Set in the islands of the Malay Archipelago, Victory tells the story of a disillusioned Swede, Axel Heyst, who rescues Lena, a young English musician, from the clutches of a brutish German hotel owner. Seeking refuge at Heyst’s remote island retreat on Samburan, the couple is soon besieged by three villains dispatched by the enraged hotelier. The arrival on the island paradise of this trio of fiends sets off a terrifying series of events that ultimately ends in catastrophe.
“With Victory , Conrad inaugurated a new style and aesthetic,” writes Peter Lancelot Mallios in his Introduction. “The tremendous literary sophistication to be found in Victory does not result in the exclusion of the popular reader.”
The text of this Modern Library Paperback Classic was set from the first British edition, published by Methuen & Co. in 1915.
From the Trade Paperback edition.
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|Title of eBook: Victory|
|Release Date: 12-18-2007|
|Allowed Countries (hover)|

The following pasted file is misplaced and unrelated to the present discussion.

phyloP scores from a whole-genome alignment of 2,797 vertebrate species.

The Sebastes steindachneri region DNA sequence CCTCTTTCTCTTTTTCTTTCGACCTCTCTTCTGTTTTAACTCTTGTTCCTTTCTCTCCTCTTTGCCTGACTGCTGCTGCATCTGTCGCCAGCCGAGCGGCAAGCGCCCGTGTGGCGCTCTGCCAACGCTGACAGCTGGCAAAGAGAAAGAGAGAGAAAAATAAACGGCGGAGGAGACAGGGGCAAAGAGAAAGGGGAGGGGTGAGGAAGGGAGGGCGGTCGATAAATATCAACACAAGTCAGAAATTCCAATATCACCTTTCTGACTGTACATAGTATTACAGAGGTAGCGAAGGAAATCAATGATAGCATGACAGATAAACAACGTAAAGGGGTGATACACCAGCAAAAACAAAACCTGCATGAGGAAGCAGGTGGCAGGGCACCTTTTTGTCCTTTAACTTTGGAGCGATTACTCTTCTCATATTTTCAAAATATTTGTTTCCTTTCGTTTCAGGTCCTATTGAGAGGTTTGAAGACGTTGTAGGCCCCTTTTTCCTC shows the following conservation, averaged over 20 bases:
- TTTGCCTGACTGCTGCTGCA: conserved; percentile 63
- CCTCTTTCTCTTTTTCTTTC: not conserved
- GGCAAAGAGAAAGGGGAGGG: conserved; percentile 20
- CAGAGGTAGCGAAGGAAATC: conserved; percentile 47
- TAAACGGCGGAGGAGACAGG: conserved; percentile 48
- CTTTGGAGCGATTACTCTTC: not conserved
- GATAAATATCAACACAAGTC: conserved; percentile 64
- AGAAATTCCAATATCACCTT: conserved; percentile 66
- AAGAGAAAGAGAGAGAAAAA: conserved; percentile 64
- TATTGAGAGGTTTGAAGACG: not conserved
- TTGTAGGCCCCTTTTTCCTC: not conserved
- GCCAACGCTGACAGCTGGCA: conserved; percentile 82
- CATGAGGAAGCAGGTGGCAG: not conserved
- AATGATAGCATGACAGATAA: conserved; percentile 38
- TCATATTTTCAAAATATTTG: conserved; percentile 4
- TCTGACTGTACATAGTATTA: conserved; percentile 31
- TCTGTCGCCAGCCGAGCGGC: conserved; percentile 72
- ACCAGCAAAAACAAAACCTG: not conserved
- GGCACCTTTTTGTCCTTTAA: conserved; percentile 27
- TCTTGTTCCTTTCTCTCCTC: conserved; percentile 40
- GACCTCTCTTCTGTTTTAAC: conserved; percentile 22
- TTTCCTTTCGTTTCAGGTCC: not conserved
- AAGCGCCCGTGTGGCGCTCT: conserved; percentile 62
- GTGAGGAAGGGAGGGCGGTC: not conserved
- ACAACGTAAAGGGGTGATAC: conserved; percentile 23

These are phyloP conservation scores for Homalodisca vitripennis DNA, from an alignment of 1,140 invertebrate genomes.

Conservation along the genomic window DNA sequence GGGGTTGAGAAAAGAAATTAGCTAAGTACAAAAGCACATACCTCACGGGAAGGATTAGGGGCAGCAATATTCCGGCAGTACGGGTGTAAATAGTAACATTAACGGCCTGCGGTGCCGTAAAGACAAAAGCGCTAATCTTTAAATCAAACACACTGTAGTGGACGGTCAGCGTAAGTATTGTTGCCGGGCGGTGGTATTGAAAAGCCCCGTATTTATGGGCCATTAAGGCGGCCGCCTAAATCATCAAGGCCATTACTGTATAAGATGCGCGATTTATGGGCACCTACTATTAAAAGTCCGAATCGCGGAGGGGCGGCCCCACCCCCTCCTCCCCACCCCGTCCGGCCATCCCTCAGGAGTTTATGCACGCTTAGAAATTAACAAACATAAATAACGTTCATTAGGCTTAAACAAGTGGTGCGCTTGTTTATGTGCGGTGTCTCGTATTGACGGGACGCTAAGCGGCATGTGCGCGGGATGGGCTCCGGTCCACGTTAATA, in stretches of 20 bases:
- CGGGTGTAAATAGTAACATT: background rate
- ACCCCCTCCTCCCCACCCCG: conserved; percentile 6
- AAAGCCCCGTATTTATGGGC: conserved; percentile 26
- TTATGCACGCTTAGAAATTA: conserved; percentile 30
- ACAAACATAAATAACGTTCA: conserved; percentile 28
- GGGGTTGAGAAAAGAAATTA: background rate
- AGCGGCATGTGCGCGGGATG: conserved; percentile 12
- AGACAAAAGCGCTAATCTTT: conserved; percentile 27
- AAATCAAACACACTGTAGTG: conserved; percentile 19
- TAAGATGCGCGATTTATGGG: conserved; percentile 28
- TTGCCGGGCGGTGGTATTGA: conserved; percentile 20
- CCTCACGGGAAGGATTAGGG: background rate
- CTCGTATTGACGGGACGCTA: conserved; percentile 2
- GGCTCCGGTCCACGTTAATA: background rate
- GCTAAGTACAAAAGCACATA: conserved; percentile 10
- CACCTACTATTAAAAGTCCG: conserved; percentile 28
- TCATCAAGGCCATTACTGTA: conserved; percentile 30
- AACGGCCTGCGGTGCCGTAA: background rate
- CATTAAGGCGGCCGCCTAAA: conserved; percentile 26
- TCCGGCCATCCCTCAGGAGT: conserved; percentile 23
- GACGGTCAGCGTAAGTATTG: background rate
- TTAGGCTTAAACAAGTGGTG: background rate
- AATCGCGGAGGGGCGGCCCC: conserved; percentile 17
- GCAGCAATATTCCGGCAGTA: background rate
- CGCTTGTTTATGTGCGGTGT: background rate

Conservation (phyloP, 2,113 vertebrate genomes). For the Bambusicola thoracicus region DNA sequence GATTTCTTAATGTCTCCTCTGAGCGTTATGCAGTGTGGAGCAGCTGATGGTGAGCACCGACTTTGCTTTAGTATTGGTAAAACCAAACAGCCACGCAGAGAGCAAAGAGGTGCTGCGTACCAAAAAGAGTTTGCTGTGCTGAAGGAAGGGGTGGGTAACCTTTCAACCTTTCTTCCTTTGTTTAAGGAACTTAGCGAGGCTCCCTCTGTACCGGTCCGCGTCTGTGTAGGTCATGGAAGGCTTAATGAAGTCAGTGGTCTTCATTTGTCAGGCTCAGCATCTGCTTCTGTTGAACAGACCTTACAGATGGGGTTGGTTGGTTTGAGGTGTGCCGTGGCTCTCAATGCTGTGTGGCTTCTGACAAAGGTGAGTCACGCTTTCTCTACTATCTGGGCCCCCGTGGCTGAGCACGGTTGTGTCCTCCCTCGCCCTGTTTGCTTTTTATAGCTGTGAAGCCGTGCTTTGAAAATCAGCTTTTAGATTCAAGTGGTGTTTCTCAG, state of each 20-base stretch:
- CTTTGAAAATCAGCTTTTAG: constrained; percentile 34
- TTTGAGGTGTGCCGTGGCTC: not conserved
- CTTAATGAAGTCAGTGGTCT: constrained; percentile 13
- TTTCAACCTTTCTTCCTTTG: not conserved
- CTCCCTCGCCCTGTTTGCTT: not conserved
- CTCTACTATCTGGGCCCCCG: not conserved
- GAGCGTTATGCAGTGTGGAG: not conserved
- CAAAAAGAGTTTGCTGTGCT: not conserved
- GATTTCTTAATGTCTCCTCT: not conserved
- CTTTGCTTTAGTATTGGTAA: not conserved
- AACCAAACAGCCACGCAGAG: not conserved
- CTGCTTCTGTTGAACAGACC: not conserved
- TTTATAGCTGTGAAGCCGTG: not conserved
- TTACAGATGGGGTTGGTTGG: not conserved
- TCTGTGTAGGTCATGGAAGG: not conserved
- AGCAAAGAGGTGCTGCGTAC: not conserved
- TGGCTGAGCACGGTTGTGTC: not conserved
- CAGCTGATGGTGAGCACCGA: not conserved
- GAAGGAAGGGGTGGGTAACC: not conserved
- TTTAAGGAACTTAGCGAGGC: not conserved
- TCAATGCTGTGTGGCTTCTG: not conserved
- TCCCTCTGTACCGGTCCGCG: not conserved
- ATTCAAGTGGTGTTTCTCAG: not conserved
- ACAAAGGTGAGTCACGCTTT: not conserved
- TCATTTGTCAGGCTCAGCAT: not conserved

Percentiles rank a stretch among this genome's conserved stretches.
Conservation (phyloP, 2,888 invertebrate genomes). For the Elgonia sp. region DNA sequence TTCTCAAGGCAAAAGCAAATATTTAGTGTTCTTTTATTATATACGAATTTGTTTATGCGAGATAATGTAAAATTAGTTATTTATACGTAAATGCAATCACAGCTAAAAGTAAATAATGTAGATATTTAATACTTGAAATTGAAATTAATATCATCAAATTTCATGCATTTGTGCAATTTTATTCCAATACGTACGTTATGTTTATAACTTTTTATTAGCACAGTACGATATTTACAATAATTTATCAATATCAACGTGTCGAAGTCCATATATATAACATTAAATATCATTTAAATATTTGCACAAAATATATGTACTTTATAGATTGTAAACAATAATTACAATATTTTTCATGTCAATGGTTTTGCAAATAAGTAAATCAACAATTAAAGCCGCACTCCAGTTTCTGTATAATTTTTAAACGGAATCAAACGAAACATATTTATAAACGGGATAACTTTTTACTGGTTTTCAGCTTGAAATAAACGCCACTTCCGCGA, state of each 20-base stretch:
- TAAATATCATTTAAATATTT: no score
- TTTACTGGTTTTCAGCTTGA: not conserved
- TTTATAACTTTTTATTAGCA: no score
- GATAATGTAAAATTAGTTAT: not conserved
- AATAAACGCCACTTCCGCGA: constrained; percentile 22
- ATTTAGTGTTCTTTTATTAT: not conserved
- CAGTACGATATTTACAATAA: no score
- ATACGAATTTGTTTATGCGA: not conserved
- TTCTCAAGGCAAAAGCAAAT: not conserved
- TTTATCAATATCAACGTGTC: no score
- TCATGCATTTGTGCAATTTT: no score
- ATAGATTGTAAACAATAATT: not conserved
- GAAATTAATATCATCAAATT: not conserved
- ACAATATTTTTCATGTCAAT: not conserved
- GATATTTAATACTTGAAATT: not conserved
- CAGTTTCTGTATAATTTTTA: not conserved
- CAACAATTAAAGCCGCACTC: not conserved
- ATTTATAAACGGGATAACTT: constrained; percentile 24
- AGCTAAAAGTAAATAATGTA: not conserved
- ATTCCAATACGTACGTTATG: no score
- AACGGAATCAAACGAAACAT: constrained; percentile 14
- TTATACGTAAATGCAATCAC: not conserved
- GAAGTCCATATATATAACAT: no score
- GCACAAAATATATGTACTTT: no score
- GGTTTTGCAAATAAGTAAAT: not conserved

|Publisher: Random House Publishing Group|
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There is, as every schoolboy knows in this scientific age, a very close chemical relation between coal and diamonds. It is the reason, I believe, why some people allude to coal as “black diamonds.” Both these commodities represent wealth; but coal is a much less portable form of property. There is, from that point of view, a deplorable lack of concentration in coal. Now, if a coal-mine could be put into one’s waistcoat pocket—but it can’t! At the same time, there is a fascination in coal, the supreme commodity of the age in which we are camped like bewildered travellers in a garish, unrestful hotel. And I suppose those two considerations, the practical and the mystical, prevented Heyst—Axel Heyst—from going away.
The Tropical Belt Coal Company went into liquidation. The world of finance is a mysterious world in which, incredible as the fact may appear, evaporation precedes liquidation. First the capital evaporates, and then the company goes into liquidation. These are very unnatural physics, but they account for the persistent inertia of Heyst, at which we “out there” used to laugh among ourselves—but not inimically. An inert body can do no harm to any one, provokes no hostility, is scarcely worth derision. It may, indeed, be in the way sometimes; but this could not be said of Axel Heyst. He was out of everybody’s way, as if he were perched on the highest peak of the Himalayas, and in a sense as conspicuous. Every one in that part of the world knew of him, dwelling on his little island. An island is but the top of a mountain. Axel Heyst, perched on it immovably, was surrounded, instead of the imponderable